Read the Political and Legislative Guidelines for Pastors and Churches.

Read the article, Pastors, Churches, and Politics to learn more about our freedoms!

Tuesday, November 1, 2011

Newt's 21st Century Contract with America

Since the beginning of this year, Newt Gingrich has been my choice for the Republican nominee. Read about his 21st Century Contract with America.

Quotation of the Day

If when God said "Go," you stayed because you were so concerned about your people at home, you robbed them of the teaching and preaching of Jesus Christ Himself. When you obeyed and left all the consequences to God, the Lord went into your city to teach; as long as you would not obey, you were in the way. Watch where you begin to debate and to put what you call duty in competetion with your Lord's commands.

- Oswald Chambers

Saturday, October 29, 2011

Spiritual Heroes


Hebrews 6:12; 12:1; 2 Tim. 3:14


We need our spiritual heroes; we need our spiritual examples; we need those who encourage us in the hope that a consistent discipleship is possible; we need those whose own spiritual consistency is commended to us by the testimony of history.
- John Calwell, The Communion of the Saints


In the seventh century, the Church created a holiday to honor God and all His saints. The church chose November 1 for this holiday hoping to replace pagan festivals that took place on that date and involved the spirits of the dead. This celebration is known as the feast of All Saints or All Hallows. On All Hallows, the church remembers the "great cloud of witnesses" described in Hebrews 12 who have gone before us and are now with the Lord. In 1484, November 1 was declared a holy day of obligation: The faithful were required to attend Mass, in addition to fasting the night before. That is, they fasted on the Eve of All Hallows, from which we get the word Halloween. The Feast of All Hallows provides a link between what is known as the church triumphant--that is, those who are with Christ, and the church militant--members of the church still struggling on earth. Christians remember that God has been faithful to His promise to preserve His Church in the midst of even the most trying circumstances. Christians could also use All Hallows Eve to reacquaint their kids with Halloween's Christian origins.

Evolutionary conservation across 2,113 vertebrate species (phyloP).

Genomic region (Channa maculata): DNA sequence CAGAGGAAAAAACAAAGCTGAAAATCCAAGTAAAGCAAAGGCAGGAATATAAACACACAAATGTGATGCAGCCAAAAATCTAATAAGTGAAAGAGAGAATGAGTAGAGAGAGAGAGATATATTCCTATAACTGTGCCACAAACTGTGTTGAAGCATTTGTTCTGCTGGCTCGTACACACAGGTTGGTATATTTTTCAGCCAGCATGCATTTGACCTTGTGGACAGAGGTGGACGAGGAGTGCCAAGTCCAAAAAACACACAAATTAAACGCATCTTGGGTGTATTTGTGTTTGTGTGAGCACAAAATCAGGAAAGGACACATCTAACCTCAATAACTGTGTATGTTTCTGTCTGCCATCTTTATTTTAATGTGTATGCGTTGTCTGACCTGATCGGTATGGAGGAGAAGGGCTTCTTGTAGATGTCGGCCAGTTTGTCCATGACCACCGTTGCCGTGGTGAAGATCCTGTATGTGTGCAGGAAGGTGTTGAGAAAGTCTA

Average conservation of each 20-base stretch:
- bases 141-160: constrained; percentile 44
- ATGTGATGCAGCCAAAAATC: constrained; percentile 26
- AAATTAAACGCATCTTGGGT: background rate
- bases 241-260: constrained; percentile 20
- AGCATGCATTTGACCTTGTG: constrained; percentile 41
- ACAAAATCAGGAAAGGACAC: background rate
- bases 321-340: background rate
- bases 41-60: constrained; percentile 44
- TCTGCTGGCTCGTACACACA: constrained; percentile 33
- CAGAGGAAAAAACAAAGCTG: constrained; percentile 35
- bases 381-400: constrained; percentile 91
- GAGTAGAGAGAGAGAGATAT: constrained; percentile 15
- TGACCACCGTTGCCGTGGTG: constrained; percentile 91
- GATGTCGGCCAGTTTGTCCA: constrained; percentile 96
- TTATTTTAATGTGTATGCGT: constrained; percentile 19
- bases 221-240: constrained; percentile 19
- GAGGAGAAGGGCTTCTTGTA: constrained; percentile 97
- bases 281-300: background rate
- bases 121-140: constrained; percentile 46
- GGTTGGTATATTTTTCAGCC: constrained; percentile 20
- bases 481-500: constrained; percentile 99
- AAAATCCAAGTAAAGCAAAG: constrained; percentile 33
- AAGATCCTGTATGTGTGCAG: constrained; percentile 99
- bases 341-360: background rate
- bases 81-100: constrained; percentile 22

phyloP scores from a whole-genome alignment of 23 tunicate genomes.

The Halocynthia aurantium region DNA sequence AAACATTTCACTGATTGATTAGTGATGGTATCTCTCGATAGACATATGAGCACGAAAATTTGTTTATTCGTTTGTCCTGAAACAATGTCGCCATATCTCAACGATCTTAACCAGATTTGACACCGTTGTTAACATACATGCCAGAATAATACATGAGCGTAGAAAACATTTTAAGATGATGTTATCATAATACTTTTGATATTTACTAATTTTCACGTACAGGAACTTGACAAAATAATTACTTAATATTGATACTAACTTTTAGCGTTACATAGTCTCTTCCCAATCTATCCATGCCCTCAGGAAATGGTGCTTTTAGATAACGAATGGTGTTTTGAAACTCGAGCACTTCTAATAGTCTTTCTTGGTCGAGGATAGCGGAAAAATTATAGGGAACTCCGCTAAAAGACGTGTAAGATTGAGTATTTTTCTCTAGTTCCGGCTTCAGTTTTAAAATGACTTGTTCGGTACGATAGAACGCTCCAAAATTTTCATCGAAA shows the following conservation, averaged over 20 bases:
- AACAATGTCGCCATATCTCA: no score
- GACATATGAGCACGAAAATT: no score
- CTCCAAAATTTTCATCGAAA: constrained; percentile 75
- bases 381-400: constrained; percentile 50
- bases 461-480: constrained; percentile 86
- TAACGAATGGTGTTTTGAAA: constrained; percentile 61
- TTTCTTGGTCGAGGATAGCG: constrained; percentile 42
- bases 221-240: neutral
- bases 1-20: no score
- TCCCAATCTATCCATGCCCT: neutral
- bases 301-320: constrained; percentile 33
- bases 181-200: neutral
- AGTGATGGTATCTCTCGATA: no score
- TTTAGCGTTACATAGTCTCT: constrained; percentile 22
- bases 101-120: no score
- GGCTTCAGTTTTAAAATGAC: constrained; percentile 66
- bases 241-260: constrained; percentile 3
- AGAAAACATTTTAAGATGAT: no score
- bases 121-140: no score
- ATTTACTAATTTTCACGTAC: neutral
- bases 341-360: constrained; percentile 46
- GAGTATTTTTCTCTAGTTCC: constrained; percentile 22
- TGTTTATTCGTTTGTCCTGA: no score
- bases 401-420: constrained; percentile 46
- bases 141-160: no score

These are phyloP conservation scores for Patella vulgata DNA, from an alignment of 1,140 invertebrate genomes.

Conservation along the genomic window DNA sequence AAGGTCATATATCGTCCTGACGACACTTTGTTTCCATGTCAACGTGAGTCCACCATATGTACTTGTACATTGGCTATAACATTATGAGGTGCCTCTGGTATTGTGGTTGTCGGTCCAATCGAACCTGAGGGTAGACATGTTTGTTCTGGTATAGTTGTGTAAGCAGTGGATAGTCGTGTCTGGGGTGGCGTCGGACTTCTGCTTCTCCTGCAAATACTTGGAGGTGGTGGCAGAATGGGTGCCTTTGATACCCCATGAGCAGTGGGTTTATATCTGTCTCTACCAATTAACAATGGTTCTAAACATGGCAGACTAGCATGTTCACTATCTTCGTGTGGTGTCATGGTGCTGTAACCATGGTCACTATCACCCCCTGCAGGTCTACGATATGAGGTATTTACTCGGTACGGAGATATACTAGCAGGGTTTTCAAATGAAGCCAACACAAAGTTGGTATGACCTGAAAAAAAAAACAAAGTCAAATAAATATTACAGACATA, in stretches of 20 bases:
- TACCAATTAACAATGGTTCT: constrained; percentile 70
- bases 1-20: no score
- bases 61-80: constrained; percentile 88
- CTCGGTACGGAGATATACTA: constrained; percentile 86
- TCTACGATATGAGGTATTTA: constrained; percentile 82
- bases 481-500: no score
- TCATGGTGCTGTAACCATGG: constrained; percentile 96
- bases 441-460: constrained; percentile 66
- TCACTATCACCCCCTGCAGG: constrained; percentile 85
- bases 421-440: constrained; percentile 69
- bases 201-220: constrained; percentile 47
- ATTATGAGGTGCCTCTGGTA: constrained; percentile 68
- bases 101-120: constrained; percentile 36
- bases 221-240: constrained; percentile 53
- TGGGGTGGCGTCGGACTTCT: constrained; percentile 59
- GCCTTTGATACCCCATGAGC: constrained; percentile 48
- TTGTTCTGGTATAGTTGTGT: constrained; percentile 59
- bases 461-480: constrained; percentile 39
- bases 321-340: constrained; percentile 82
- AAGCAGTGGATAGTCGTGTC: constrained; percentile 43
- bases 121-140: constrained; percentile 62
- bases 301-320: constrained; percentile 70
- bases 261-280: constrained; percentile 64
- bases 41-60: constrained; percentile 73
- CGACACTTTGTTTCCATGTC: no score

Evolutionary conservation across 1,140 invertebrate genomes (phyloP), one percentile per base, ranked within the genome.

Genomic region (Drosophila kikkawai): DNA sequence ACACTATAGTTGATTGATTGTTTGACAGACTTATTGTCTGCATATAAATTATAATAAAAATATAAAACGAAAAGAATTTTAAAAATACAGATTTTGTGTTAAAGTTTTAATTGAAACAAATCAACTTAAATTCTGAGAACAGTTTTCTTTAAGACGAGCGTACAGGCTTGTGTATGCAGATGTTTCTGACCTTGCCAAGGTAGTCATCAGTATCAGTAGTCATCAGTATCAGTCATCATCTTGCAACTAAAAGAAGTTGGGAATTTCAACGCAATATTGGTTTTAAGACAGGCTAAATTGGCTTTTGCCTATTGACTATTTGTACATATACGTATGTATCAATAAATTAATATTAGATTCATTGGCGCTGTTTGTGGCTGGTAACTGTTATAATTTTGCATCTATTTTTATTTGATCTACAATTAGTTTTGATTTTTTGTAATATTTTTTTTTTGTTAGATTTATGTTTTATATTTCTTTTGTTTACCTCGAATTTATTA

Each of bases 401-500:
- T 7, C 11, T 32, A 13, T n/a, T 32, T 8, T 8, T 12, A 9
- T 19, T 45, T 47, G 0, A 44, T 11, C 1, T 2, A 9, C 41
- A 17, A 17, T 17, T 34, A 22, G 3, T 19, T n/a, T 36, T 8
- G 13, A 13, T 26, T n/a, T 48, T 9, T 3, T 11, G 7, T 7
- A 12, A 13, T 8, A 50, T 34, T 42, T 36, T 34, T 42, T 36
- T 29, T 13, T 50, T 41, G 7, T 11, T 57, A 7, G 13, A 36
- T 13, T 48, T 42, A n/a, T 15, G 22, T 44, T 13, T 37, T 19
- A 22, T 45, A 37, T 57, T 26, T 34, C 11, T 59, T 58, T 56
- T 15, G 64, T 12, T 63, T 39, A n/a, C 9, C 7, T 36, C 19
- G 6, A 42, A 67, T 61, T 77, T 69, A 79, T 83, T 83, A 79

Bump in the Night by Charles Colson


I. The Inspiration of Godly Encouragers (1)

a) Noah ran against popularity (11:7)

Noah was called to preach and to build. Preaching was probably more difficult than the building. Hard jobs are always easier to deal with than hard people. – Johnny Hunt

b) Abraham ran against security and uncertainty (11:8-10)

Hebrews 11:1-2 is faith’s definition; Hebrews 11:8-10 is faith’s demonstration

c) Moses ran against prosperity (11:24-27)

Moses chose the imperishable, saw the invisible, and did the impossible. – V. Havner

If ever there was a generation of people sorely in need of spiritual role models, we are it. No matter how we choose to observe Halloween, those of us attending non-liturgical churches can take a modest step toward telling ourselves a different kind of story this Sunday. Pastors might include the story of a saint in their sermons. Parents could make a point to share the story of a saint or two. All Saints' Day is not about remembering just the saints with brand recognition. It's designed to thank God for the gift of a praying great-grandma in our family tree, a friend who sacrificially provided for his family by working two jobs before he died of cancer at age 42, and an anonymous old woman who quietly fed the poor in Jesus’ name when she thought no one was watching. – The Best Christian Halloween Party by Michelle Van Loon

Saints here and there both remembered

1) The lives of saints of the past. In addition to the saints depicted in Scripture, we have nearly 2,000 years of history that can and should be used as challenges to piety and faith. We Protestants have been so concerned about avoiding the veneration of saints that we often have bypassed a rich heritage of faith. Just as the Book of Hebrews gives a roll call of believers, so we can look to countless examples of equally courageous lovers of God.

2) "The life of the blessed in paradise." Most of us have been completely unaware that All Saints' Day is a celebration of all the saints. It is a day when Christians can remember not only those great believers of the past but also loved ones and friends who have served Christ and are now in heaven. True, it is a day to remember the lives of well-known saints and "to follow them in all virtuous and godly living." But it is also a day to remember our own "blessed dead." - Harold Myra


II. The Motivation of Godly Exhortation (1)

a) Recognize encumbrances.
b) Recognize entanglements.
c) Run with persistence.


Five Types of Spiritual Heroes Worth Remembering:

1) Those who shared God’s truth (like William Tyndale).

2) Those who extended mercy (like William and Catherine Booth).

3) Those who walked by faith (like Watchman Nee).